While online shopping has grown immensely over the years, many consumers still want to be able to phone in and ask questions about products that are not working, that are damaged or for advice on how to remedy a problem with their purchase. A call centre will provide confidence to consumers that your company is there to help and provide trusted advice, which will, in turn, improve their loyalty to your brand.
You can get to know your audience
By having a call centre that allows you to interact with consumers on a one-on-one basis, you will be learning valuable information about who your customers are. And because you will be monitoring every call, you can ascertain the demographics of your audience.
For example, you might find that several calls are coming in from one area, which will allow you to focus your marketing strategies to that geo-location. Or you might notice that a certain product is bringing in similar complaints. This information will allow you to make important changes to the product. This data will help you to get to know your audience and tailor your products, services and messages to their needs.
They help to avoid lost sales
Quality assurance is vital to the success of your customer support. This is because a call centre will help to avoid lost sales and lead opportunities. Instead of relying on a voicemail service (which consumers will likely not use) your call centre will allow consumers to speak directly to a helpline, which will encourage them to buy from your brand.
For those who have a small amount of staff, outsourced contact centre services will provide a shorter wait time for call centre queues. Lost sales can be disastrous to a company of any size, so investing in a call centre will help to remedy this. If consumers are not waiting in long phone queues, they are likely to make a purchase or use your services. And leads will become conversions because consumers will feel valued and satisfied.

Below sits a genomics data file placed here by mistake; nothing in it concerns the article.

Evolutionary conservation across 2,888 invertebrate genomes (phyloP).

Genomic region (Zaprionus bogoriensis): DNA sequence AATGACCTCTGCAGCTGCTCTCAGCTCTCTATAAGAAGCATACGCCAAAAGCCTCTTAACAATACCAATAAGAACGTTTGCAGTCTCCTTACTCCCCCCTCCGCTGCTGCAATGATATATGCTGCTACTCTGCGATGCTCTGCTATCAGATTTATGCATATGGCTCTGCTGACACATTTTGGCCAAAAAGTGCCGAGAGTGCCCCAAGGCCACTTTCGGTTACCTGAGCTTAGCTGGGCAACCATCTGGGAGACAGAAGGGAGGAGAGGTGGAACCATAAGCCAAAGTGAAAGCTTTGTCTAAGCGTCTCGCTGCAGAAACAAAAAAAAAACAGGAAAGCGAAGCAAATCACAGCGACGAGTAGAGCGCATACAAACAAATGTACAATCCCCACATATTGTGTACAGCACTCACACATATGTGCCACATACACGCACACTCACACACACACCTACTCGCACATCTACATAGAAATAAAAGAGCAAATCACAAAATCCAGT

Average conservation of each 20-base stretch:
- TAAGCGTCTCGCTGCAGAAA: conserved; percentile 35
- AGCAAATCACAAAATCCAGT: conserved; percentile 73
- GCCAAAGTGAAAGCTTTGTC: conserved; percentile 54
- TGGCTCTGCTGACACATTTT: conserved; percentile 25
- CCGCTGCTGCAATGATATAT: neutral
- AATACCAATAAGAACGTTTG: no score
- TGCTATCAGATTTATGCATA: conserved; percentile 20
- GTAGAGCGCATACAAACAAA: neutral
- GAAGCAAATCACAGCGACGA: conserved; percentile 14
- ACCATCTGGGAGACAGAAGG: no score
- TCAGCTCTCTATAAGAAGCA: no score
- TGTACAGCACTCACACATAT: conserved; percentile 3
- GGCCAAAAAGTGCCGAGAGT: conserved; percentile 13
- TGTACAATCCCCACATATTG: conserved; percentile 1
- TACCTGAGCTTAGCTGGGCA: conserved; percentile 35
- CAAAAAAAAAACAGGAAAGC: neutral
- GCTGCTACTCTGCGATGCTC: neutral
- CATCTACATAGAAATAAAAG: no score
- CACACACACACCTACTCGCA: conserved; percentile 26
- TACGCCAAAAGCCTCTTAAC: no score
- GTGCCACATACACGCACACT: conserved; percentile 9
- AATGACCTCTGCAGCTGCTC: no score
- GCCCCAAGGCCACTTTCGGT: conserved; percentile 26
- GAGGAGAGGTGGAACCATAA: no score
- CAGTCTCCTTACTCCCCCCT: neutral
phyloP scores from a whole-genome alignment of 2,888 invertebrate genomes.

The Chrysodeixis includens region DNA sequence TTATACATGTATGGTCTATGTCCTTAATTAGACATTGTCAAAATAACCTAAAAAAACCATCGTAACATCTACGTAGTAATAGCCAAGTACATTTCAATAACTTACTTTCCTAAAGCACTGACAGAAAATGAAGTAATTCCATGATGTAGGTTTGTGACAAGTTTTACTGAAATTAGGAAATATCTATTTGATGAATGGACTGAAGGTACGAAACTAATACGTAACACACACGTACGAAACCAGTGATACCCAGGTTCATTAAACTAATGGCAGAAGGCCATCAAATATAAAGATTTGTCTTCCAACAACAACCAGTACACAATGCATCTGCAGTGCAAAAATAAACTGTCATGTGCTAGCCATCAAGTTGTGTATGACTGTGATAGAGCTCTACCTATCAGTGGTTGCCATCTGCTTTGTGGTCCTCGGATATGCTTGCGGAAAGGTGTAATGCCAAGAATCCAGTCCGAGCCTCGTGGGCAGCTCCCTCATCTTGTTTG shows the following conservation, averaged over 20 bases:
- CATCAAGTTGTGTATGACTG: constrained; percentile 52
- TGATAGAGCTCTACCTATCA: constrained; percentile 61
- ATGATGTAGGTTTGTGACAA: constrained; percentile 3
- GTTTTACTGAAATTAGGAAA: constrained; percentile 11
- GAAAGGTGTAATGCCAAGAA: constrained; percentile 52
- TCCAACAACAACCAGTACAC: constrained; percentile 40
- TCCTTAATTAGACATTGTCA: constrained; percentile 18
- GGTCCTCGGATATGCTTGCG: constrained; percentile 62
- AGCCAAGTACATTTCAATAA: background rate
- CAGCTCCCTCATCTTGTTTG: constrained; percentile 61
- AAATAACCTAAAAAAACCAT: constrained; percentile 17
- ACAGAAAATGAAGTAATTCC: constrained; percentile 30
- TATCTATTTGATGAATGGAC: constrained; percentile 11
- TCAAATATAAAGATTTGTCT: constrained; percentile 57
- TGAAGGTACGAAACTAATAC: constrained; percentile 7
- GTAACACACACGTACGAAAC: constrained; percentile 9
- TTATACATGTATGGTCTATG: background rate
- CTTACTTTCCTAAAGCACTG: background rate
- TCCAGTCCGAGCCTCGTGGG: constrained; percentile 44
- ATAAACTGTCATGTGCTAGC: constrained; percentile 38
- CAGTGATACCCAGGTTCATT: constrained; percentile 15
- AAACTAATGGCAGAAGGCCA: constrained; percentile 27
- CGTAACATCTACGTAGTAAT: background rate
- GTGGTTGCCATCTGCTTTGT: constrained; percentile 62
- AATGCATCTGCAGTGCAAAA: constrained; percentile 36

You will have an edge on the competition
In the world of business, everything is cutthroat. If your competitors have a number for consumers to call in case of any issues and you do not, it is likely that they will choose your competitor over you.
An effective way to beat the competition is to provide a call centre number to your customers as well as office numbers. This way they can call the customer support number for product related issues and the office number if they would like to speak to managers or make business deals. If you outsource your call centre management, you are sure to have a leg up on the competition. Consumers want to feel as though their voices are being heard and taken seriously.
Related: The Future of Call Centre Design
It is professional
Whatever the size of your business, remaining and appearing professional to business partners and consumers is important. Having a call centre that gives a customised greeting to consumers and sends them through to an agent will make it appear as though you are an established company doing business with many customers.
Professional customer service is vital for the success of any company, especially if you are a start-up. And if you are a larger company, try not to become complacent with the customer service you are already offering. If consumers can phone in with queries and compliments, they will have trust in your brand’s professionalism, leading to customer loyalty and more sales.
Be future facing
Anyone who runs a business knows how important it is to look toward the future. And having a call centre can help with this. It will help to build up customer loyalty, you will learn more about your consumers and your audience, you will avoid lost sales and you will have an edge on the competition.